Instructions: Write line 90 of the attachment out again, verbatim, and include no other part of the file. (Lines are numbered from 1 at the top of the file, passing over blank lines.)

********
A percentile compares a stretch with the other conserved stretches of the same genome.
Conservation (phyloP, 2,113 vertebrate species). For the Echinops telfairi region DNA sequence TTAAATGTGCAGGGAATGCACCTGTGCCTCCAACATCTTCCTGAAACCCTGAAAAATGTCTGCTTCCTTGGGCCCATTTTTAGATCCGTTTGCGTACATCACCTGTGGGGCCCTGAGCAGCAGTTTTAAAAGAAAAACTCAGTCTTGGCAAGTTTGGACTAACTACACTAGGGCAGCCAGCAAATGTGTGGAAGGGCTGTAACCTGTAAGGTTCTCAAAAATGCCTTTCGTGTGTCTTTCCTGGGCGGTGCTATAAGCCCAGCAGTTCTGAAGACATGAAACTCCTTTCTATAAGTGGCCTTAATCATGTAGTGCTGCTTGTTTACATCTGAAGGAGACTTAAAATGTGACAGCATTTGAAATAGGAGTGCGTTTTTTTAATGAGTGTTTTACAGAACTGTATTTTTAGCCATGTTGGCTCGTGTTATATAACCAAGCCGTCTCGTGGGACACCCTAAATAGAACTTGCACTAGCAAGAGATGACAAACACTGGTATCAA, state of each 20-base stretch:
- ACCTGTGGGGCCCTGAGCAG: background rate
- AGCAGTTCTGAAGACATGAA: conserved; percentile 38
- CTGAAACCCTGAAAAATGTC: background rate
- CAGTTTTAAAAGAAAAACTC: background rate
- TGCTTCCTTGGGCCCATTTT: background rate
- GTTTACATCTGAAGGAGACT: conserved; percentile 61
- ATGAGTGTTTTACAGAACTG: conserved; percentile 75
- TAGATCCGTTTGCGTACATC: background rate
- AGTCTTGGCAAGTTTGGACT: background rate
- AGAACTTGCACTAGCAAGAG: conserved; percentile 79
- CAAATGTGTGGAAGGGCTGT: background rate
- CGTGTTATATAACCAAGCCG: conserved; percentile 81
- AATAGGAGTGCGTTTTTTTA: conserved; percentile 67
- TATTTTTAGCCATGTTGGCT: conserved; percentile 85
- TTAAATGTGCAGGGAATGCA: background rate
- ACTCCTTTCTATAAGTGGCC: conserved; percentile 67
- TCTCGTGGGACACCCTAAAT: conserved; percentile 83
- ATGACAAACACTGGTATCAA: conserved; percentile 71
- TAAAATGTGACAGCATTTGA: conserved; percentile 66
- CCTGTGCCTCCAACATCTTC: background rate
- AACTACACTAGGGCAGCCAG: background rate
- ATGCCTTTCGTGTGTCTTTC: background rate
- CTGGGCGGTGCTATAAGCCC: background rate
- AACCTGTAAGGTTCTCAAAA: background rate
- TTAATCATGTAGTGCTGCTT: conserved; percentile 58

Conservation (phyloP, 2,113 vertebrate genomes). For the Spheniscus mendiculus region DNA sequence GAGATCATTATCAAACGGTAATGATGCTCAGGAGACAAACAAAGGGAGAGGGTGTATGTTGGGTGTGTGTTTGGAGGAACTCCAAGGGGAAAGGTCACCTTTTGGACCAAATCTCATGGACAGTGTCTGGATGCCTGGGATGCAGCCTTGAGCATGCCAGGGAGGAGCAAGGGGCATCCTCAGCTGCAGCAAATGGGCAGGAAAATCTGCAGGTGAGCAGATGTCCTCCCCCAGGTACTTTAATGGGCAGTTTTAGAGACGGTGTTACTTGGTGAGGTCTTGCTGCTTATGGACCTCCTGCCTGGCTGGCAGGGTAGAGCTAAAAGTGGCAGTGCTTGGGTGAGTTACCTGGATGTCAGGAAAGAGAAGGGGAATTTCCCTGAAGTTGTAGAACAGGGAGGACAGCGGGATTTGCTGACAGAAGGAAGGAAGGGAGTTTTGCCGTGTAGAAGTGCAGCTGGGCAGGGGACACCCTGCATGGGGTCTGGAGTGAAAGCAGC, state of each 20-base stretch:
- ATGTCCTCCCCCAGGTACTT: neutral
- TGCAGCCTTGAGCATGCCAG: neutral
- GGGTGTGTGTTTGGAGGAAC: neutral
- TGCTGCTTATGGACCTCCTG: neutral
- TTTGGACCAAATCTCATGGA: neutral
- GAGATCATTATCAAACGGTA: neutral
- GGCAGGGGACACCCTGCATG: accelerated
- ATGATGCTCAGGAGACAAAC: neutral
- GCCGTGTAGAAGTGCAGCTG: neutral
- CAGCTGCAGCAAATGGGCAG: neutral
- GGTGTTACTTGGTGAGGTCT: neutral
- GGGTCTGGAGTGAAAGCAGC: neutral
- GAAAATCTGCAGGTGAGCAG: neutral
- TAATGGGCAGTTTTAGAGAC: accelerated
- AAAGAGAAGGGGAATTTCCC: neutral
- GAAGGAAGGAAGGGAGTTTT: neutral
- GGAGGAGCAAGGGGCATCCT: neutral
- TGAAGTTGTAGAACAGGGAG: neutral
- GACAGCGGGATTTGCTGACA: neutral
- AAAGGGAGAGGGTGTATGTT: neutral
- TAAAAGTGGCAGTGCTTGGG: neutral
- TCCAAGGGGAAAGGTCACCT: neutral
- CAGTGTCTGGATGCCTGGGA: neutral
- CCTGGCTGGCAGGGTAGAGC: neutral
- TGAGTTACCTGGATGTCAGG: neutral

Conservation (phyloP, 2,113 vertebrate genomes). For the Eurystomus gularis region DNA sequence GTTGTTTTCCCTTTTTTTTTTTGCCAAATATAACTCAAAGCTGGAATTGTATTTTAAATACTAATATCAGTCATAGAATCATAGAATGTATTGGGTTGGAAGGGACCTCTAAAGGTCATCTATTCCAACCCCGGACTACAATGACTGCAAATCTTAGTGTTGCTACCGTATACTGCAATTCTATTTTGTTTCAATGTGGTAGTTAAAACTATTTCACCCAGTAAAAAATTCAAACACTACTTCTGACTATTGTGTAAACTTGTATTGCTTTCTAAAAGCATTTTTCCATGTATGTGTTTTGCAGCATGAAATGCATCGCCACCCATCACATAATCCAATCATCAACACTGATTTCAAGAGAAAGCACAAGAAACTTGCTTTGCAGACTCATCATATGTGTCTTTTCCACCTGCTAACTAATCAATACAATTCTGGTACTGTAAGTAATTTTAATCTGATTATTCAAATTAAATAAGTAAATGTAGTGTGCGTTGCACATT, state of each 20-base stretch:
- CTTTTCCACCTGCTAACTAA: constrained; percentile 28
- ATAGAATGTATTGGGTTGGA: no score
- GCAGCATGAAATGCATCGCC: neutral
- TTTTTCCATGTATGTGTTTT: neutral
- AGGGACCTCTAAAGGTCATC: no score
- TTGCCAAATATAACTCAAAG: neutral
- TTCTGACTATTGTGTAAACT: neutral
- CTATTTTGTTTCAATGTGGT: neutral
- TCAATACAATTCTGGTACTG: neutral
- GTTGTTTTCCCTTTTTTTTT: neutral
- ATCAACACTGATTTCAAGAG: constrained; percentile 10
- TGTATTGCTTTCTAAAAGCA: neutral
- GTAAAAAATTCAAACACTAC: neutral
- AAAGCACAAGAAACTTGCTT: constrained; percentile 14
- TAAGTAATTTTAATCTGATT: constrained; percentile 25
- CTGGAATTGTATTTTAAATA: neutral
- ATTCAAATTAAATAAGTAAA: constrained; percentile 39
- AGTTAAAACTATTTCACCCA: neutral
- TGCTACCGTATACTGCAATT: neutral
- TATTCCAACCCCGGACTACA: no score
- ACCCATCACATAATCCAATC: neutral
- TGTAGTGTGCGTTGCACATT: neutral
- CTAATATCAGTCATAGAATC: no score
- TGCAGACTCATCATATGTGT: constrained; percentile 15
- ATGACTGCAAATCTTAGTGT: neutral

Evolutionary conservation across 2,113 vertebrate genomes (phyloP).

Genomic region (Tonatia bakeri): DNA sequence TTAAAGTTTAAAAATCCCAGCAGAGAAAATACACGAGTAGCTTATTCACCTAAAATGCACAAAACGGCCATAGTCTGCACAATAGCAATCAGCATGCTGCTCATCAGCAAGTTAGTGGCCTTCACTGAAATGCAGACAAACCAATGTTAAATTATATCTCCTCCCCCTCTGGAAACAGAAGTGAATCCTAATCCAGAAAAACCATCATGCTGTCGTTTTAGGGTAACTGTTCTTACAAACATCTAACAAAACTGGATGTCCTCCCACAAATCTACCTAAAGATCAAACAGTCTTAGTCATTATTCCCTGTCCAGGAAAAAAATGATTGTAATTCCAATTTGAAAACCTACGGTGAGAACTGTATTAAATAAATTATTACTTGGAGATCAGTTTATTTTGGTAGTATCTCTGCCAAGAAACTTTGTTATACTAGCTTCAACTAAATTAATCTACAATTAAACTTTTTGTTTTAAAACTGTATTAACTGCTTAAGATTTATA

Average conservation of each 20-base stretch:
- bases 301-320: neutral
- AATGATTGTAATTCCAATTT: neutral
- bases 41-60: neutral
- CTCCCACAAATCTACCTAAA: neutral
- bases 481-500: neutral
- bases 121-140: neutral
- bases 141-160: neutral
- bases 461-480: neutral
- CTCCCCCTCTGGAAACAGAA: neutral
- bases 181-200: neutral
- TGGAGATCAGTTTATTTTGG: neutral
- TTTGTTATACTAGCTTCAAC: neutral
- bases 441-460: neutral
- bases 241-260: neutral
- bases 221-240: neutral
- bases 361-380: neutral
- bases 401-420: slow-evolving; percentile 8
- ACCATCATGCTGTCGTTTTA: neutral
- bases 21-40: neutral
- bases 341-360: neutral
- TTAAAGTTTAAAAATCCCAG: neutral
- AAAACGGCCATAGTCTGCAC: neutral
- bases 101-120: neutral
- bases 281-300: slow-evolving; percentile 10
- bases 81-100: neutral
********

- bases 461-480: neutral